There's a flood of summer produce at the farmers markets this week: peaches, heirloom tomatoes, sweet corn, zucchini of every stripe and color! It’s the arrival of the corn and tomatoes though that signals the peak of summer for me; I grew up in corn country and summer dinners often involved corn on the cob served with a thick pat of butter and salted slabs of tomato from my grandma’s garden.
For all the market treasures they bring, these high summer days also breed a certain anxiety in me. So glorious and so fleeting, the month of August kicks my garden variety FOMO into high gear. What if I don't make bbq ribs? Or see an outdoor movie?! Or go on a picnic?!? I haven't taken a single swim all season and time is running out!!!
Of course, I realize that part of this is simply a reaction to the stress of being an adult with adult responsibilities. (Hello, mortgage!) And part of it is my own unique strain of anxiety. But a good part of this impulse to maximize summer fun comes from the child-like spirit buried (more or less deeply) within us all.
The rational part of me says I should spend my days in front of my camera/computer/phone/stove developing recipes, shooting for the blog and working on the logistics for my next culinary retreat. The 6-year-old version of me wants to go barefoot all day and eat ice cream cones that drip down my arm in the heat and spend hours splashing around at the pool.
As much as I sometimes want to ignore that 6-year-old version of me, I think it's important to be reminded that summer only comes once a year and that play is an essential part of creativity and yes, even productivity.
So this week I have a recipe that features my favorite summer produce and is so easy to make it will leave you plenty of time for summer frolicking.
Which is precisely what I intend to do over the next four weeks. This Saturday I’m hosting a pop-up dinner with my friend Kyle (which is essentially a glorified backyard barbeque). Beau and I just booked a spur-of-the-moment glamping weekend on a farm outside Seattle. The week after that, I’ll be camping with my momma on Orcas Island. In between, I plan on taking a dip in Lake Washington, eating ice-cold slices of watermelon, working on my nap game, finishing another novel and dreaming up a super-sexy popsicle flavor combination for hot days.
I've decided to work a little less and play a little more. Which is what the month of August, with all it's sweet produce and bright sunshine was made for.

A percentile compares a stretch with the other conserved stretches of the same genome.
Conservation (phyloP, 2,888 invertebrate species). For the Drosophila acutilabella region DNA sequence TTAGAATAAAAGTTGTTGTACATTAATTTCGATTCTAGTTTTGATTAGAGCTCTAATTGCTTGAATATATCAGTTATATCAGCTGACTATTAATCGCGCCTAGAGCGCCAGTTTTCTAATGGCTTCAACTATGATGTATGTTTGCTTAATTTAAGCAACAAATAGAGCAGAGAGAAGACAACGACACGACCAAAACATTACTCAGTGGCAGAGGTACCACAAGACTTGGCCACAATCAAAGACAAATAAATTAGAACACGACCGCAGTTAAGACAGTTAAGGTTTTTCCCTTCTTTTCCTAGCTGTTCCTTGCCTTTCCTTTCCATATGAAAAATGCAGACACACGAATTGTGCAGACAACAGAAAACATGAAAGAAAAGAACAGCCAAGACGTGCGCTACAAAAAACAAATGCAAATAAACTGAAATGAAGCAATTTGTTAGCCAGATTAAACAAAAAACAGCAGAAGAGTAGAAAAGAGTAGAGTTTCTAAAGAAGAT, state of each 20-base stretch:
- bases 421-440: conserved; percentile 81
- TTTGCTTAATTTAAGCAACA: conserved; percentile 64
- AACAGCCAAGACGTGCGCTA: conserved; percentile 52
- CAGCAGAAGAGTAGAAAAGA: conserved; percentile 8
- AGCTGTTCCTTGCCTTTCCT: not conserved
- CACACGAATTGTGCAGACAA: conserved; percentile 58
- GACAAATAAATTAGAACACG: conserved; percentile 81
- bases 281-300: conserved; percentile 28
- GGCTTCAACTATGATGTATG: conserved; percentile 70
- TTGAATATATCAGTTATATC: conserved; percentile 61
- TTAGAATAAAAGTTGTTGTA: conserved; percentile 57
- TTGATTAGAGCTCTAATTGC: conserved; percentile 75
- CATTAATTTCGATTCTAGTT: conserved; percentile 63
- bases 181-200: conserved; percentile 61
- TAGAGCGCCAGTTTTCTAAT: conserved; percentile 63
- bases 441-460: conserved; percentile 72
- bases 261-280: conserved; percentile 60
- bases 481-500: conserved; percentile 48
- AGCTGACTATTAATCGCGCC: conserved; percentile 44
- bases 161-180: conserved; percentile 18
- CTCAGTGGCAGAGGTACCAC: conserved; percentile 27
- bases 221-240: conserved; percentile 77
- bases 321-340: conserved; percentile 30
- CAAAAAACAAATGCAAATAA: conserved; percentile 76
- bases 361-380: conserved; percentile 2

I think the 6-year-old me would approve.
Green Bean, Tomato and Corn Salad with Serrano Vinaigrette
- 1 lb tender green beans, stemmed
- Kosher or sea salt, to taste
- 2 ears sweet corn, shucked
- 1 cup cherry tomatoes
- 2 tablespoons lime juice
- 2 tablespoons champagne or white wine vinegar
- 1/4 cup finely minced shallot
- 1/2 teaspoon chopped fresh thyme
- 1/2 cup olive oil
- 1 serrano chile (or to taste), very thinly sliced
- 1/4 cup chopped or sliced basil, cilantro or mint (or a mix)
- 1/4 cup feta cheese, crumbled (optional)
*Notes: Having grown up in corn country, I am admittedly something of a corn snob. But please, please, please use the freshest, sweetest corn you can find for this recipe. It makes all the difference. Corn starts converting its sugars to starch as soon as it's picked, so freshness is key. I try to buy corn at the farmers market that was picked that morning (ask your farmer). I also don't hesitate to pull back the husk and silk to see how fresh the corn is. You want tight, shiny kernels with no mushy or brown spots. I sometimes even pop a kernel off the cob and taste it to see how sweet the corn is.
- The green beans and corn can be prepared a day in advance.
- The vinaigrette will keep, covered and refrigerated for a day or so. It will keep a few days longer if you don’t add the serranos until you dress the salad.
Bring a large pot of generously salted water to the boil. While the water is heating, prepare an ice bath by filling a large bowl with ice and water.
When the water comes to the boil, add the green beans and cook until crisp-tender. (The precise time will vary depending on the size of your beans.) Remove the beans from the water with tongs or a slotted spoons and transfer to the ice bath. When beans are completely cooled, remove them from the ice bath and lay them out on a a kitchen towel to dry.
While the beans are cooking, cut the corn from the cobs and set aside. Slice the cherry tomatoes in half and set aside.
To make the vinaigrette, combine the lime juice, vinegar, shallot, thyme and a generous pinch of salt in a medium bowl. Gradually whisk in the olive oil. Add the serrano; taste and adjust seasonings as necessary.
To assemble the salad, combine the green beans, corn, tomatoes and half the remaining herbs in a large bowl. Dress with the vinaigrette to taste. Transfer to a serving platter and top with the rest of the herbs and the feta (if using).
Makes 4-6 servings.
Vinaigrette recipe adapted from Hugh Acheson